This is a rare bird of a month. I’m not usually in Canada. The last time I was here was for Ching Chong Song shows in Montreal. Halloween 2008 or something like that. Goodness. One time before that, Murderizer played a bike messenger show also in Montreal. The boys behaved so badly, I drove us straight home. My bands have gotten more fun since then.
I will work backwards. I just said goodbye to this lovely man:
He is a sweetheart whose name I feel insecure pronouncing. It’s Alain, but you don’t pronounce the “n.” The “n” is a felt, understood but unspoken thing. What a subtle thing to think a letter but not have it come out your mouth. If Chinese is a tonal language, then French is a subliminal one — filled with intentions that aren’t necessarily acted upon. I suck at French. My intentions are flung willy nilly.
But I’m loving hearing the language and the mix of French and English that is everywhere in this city. Alain is studying landscape architecture. His home is full of growing things–little plant cuttings in water. A small tree. Happy little beaded succulents. Alain is also a performance artist and dancer. Well of course he is, he comes from Rouyn-Noranda. He grew up with Genevieve there. This small mining town 8 hours north of Montreal is an unlikely artist haven. I’m not sure what’s in the water there. Alain says it’s pretty toxic actually. But whatever it is, it must breed artists. Genevieve and Matthieu, a couple who is also a rock duo as well as visual artists, have created a community there and a bi-annual performance art festival that attracts international theater and performance artists to L’Ecart, their performance art and studio space for a week-long celebration and communion of the out-there, the creative, the brave, the true(ish) expression. Good lord.
Here are some revelers after our performance on Friday night. They were inspired by the toning we did at the top of our set. We ended up toning all night with the help of some apple brandy/whiskey thing that was delicious.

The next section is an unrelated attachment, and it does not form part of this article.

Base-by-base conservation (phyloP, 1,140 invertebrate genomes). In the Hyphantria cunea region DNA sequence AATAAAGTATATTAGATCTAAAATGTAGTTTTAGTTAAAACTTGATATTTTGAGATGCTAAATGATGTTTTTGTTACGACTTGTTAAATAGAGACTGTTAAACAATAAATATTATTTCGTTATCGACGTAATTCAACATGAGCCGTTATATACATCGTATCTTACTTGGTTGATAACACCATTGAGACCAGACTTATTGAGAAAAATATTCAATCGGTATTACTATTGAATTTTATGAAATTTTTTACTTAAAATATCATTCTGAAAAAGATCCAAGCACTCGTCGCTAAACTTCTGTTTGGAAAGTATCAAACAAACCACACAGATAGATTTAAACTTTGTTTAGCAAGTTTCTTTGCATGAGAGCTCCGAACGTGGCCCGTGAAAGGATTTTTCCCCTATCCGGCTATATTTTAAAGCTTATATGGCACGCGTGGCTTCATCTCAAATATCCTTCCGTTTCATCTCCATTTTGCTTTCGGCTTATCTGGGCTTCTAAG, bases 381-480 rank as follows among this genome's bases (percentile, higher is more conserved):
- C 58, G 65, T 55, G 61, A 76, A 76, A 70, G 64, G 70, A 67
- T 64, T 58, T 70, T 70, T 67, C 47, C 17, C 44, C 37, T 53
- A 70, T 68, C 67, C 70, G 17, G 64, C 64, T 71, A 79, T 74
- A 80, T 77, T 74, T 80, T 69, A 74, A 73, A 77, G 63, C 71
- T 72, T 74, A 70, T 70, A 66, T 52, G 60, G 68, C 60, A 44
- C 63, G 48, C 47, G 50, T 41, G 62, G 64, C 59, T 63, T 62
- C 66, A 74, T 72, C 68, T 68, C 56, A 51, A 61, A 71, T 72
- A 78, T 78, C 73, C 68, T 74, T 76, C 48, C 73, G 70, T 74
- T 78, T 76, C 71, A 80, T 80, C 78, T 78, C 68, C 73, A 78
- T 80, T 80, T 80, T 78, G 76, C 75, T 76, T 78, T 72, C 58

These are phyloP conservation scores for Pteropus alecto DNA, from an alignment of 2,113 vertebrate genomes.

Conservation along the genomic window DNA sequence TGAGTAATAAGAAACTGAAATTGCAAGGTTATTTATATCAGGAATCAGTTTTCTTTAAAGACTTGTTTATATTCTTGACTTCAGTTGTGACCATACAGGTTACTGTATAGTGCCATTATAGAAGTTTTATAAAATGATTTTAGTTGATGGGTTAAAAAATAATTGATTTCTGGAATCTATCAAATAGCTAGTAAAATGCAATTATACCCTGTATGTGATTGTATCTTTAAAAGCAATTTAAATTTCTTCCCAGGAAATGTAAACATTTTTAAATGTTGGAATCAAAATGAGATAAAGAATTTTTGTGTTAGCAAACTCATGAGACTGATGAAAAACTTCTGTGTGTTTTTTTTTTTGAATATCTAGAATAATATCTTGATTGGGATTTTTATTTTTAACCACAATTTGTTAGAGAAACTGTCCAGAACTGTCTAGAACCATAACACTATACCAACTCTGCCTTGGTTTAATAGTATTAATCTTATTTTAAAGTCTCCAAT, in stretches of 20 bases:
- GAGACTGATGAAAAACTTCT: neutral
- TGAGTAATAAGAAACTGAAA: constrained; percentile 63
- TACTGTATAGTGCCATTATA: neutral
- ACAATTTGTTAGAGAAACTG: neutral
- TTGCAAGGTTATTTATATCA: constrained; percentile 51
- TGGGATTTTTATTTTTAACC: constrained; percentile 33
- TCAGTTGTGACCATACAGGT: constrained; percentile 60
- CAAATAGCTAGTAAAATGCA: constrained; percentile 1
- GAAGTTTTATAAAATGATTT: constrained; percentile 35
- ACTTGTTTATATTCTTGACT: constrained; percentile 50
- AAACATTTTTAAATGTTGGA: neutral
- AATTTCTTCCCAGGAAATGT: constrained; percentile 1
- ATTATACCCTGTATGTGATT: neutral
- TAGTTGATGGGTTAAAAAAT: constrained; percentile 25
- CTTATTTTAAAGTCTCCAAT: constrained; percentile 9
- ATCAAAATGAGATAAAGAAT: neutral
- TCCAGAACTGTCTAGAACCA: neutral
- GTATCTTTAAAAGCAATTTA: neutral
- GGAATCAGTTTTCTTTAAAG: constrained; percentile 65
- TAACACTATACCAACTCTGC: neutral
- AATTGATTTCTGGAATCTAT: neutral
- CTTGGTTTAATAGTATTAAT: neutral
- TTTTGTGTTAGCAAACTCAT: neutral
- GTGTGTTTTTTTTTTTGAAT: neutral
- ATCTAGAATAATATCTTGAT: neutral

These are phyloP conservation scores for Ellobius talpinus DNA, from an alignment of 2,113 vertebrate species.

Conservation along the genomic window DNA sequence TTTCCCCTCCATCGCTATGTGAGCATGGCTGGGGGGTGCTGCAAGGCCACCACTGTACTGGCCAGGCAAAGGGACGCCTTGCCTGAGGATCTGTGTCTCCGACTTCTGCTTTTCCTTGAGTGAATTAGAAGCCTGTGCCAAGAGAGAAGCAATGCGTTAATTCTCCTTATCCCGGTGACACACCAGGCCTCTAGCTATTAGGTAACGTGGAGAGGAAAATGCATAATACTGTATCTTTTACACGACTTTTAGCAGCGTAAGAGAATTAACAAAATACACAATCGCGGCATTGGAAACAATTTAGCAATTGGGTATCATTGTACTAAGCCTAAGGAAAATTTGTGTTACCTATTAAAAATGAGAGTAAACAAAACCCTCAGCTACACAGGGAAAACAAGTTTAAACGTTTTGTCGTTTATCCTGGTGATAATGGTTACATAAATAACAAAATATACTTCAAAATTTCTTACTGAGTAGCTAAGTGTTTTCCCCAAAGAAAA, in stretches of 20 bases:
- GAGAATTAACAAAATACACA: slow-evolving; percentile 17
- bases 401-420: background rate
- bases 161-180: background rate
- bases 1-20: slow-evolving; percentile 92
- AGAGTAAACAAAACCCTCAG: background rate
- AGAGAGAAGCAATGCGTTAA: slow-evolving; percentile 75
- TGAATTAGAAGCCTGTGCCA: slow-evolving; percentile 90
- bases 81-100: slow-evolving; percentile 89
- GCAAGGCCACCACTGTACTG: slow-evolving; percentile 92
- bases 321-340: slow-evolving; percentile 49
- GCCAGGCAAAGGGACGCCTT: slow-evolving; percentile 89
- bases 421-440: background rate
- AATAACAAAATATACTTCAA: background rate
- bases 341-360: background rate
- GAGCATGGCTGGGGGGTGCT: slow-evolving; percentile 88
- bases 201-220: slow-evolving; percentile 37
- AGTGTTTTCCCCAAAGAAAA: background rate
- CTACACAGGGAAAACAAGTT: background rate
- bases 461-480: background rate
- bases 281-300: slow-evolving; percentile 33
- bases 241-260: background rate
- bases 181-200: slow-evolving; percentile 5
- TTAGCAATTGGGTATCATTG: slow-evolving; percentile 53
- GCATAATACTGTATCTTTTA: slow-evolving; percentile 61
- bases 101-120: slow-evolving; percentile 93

Julie made this world out of cardboard and paints for our performance.
Julie spent a couple days in the basement in her sweatshirt and underwear listening to hip hop, happily creating the pieces of this world. She was so content there making these things. I’m more visually challenged, so I marveled at the pleasure she got from letting her imagination have at it with cardboard and paint and old clothes.
Leslie, Julie and I had words on cardboard that we tied to our waists and dragged around for part of the show. It reminded me of the handicaps that people dragged around in Kurt Vonnegut stories. Mine was “baby.” Just dragging around that inner child.
THis is the vaginal nest we made for our last number. They actually supplied the kiddie pool we requested in our rider, so we made a nest for Julie’s vagina, which of course symbolized Every Vagina.
Alain made the food for the festival. Oh my goodness. A feat of deliciousness.
He also said we could use his apartment in Montreal while he was gone. He said we could have sex in his room. Now that is hospitality. I smell like Alain now from the blanket he let us use on his futon. It’s not a bad smell at all. I smell like an adorable man whose name I can barely pronounce.
I bought jeans yesterday, probably because I don’t know how to give myself a break, and I’m wearing these jeans with the same hesitancy that I say Alain’s name. Is this how you do it? Is this okay? Surely, this can’t be right.
This is my third week away from Brooklyn. So so strange. Most things feel strange, and I make myself nauseous over doing it (chocolate, apple cider vinegar, alcohol, you name it). A few things remain consistently right– singing (it’s always better to sing than not to sing) and Alain’s laugh. He has this cackle, high-pitched glee and pure joyful bubbling noise that flies out easily and sincerely. It’s not a tortured, long-awaited thing that is coaxed out. It’s this easy sound that sails and catches the air with the slightest movement. It’s really something. I’ll try and get a recording.
Alain and Carolina. They are jokes and good times. Alain says French is an unserious language compared to English. I think he may be right. But British people are culturally hilarious too. There’s that. I’ll continue this argument myself, don’t you think on it too much.